Fit out the stage for theater productions.
Created to celebrate triumphs and remember tragedies, your art as a Memorial Designer brings to life the struggles of the past, cementing them in our everyday landscape. Whether the memorials you build are painted on murals, or made of stone, metal, or wood, you speak for a community through your Memorial Designer art.
When developing the concept for a monument or statue, it’s important that you know as the Memorial Designer, the history of the people you’re immortalizing, as well as the pride and, often, grief of the clients who are commissioning your design. Do they want a realistic representation of a fallen hero, a likeness cast in bronze? Or would it be more appropriate to use simplistic symbols, such as one lit candle to represent thousands who have suffered?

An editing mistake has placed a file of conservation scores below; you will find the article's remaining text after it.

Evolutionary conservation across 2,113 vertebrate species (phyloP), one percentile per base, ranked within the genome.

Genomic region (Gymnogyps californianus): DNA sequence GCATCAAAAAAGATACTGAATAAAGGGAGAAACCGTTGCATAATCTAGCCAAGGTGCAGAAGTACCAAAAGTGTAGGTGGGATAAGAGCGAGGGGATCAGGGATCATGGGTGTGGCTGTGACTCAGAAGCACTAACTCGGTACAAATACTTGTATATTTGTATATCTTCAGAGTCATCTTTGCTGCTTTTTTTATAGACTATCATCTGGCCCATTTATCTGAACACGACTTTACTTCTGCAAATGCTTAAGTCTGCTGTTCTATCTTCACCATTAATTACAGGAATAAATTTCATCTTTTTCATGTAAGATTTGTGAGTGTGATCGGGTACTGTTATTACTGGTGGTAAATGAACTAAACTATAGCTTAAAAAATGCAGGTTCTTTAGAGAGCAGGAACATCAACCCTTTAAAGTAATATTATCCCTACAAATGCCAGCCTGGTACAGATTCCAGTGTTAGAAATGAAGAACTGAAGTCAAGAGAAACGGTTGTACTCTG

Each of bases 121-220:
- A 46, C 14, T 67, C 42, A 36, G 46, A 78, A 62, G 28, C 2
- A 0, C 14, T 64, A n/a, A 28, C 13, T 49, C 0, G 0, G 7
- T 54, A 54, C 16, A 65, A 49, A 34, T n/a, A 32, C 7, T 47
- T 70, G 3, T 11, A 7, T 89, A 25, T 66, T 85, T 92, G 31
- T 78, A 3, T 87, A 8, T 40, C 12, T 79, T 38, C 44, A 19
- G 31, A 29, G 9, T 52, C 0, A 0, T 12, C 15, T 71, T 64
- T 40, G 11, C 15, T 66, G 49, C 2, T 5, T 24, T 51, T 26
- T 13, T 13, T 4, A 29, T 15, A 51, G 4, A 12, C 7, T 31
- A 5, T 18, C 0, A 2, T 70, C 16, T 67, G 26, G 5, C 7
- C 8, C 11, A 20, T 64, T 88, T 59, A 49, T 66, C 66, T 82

A lot of emotion comes along with your research and even the drafting of your design. Before you even reach crafting a model to present to a community board, you have interviewed many people who are close to the project. When it comes down to the wire, it can be tough to put something so meaningful to everyone up for creative feedback and subjection, but it’s important that you find just the right design.
Unless you’re building a small sculpture, you probably won’t be the one to construct the final memorial, although you’ll be tasked with overseeing production to make sure your vision is fully realized. And with completion of the project and the revealing of your monument, there comes a sense of closure. It’s your goal to inspire future generations to remember what might have, without your design, remained forgotten.